Call her Ms. Smith. She was single, fun and interested in men, she declared on her Facebook profile. Photographs on her page depicted her canoodling with her latest boyfriend at a Dallas cocktail lounge. A Budweiser sign is prominently displayed overhead.
But for Rick Robertson, the family law attorney who was representing her soon-to-be ex-husband (call him Mr. Smith) in a divorce and child-custody dispute, Ms. Smith’s Facebook postings afforded a Perry Mason moment.
Until then, Ms. Smith had successfully been denying her husband full visitation rights with his infant son on grounds that he was “abusive and had alcohol issues.” After Robertson asked for—and got—Ms. Smith’s Facebook password in open court, however, the discussion no longer turned on Mr. Smith’s moral character but on her own.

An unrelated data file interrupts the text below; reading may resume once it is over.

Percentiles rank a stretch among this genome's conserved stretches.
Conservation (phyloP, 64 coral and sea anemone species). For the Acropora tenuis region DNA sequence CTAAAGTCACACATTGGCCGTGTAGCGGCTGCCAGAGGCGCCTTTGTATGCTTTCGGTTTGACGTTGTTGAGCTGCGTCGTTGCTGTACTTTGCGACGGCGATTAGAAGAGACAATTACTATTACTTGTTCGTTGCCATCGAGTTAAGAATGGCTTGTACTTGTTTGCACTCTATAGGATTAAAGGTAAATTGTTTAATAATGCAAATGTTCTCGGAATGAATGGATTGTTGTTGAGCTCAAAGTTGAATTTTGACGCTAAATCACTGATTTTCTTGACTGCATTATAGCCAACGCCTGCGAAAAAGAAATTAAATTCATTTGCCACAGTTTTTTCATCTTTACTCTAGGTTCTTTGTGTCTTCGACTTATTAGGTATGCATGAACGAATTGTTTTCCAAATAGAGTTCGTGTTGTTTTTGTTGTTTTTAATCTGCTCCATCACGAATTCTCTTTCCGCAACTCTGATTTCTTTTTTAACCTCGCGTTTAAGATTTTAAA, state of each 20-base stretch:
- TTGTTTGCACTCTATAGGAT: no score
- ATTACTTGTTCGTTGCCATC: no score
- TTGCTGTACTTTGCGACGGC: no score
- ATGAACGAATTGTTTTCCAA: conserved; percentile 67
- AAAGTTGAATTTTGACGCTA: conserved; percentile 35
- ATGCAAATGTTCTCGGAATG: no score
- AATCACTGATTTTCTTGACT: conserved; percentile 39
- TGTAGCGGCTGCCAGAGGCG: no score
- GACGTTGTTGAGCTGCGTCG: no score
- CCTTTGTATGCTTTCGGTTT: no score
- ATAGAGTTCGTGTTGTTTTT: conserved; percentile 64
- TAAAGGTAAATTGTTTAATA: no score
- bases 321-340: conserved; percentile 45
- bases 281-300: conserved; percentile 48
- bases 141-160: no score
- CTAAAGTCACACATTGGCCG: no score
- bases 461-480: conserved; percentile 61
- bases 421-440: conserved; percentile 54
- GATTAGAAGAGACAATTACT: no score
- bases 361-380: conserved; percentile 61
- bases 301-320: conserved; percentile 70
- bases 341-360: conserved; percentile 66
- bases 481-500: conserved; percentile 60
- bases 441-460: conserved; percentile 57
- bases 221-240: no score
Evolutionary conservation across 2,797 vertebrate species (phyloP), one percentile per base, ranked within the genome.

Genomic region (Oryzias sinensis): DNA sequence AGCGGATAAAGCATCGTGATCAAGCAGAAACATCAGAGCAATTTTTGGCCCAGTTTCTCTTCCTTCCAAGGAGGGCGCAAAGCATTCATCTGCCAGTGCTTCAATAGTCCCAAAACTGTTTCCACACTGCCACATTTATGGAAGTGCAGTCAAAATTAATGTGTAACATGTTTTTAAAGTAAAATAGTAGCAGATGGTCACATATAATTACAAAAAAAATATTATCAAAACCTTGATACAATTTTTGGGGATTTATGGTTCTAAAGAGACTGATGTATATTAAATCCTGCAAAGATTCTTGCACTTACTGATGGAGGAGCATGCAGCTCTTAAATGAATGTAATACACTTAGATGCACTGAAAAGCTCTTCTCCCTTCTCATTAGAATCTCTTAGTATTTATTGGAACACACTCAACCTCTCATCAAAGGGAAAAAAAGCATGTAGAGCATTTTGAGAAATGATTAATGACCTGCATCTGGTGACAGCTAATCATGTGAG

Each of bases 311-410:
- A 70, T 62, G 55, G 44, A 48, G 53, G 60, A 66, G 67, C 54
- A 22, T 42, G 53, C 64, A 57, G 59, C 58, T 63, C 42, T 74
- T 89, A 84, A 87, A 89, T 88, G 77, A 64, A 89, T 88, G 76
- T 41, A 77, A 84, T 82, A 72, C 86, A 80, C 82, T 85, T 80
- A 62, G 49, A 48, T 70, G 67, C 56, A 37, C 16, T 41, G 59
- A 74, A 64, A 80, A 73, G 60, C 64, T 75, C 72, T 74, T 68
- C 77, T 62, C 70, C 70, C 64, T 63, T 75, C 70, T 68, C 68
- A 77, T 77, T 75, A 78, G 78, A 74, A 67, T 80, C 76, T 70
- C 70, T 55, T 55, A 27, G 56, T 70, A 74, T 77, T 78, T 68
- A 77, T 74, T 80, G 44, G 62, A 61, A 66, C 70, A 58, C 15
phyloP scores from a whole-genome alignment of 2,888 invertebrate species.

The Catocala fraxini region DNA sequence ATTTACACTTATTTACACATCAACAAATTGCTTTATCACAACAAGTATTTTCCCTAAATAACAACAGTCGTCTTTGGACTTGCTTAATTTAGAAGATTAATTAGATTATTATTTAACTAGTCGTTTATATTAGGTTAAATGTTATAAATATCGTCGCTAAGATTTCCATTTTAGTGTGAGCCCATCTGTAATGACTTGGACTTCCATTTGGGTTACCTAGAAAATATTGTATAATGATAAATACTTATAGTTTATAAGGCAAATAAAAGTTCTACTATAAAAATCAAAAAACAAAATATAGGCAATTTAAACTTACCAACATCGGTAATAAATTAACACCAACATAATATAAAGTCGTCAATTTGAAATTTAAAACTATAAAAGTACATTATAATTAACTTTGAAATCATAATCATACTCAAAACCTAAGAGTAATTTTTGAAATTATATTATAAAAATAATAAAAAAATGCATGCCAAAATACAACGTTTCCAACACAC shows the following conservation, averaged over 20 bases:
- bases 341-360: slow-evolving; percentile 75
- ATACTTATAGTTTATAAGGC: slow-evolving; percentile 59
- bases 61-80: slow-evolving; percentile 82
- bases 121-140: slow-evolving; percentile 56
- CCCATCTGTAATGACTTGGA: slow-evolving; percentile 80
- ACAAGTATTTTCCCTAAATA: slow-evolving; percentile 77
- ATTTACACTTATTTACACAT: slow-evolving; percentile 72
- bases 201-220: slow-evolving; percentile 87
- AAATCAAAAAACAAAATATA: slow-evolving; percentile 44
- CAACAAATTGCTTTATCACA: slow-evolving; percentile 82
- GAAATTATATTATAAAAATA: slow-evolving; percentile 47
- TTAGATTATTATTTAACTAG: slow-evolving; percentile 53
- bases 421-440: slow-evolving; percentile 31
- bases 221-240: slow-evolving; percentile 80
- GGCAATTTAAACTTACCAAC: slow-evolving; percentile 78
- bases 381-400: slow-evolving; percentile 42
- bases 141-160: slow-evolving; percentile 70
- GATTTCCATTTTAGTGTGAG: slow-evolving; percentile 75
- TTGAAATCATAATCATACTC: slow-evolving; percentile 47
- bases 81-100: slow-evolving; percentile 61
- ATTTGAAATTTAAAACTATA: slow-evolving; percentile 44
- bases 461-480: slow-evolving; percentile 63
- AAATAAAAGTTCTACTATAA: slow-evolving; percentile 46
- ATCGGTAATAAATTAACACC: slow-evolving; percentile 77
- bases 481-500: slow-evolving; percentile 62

Ms. Smith’s statements and postings on Facebook “came back to bite her,” Robertson says. “The woman was clearly not single, but still married. She was also the mother of a 1-year-old son.”
The result? Ms. Smith undermined her credibility and accusations toward Mr. Smith. Robertson’s client won full visitation rights and ultimately gained leverage in securing more favorable terms in a divorce settlement. Even so, as Robertson emphasized while sitting in his tastefully appointed offices overlooking the manicured fairways of Gleneagles Country Club’s golf course in Plano, a posh suburb just north of Dallas, divorce court is not the place for clear-cut legal victories.
Written by Paul Sweeney. To read the full article, click here.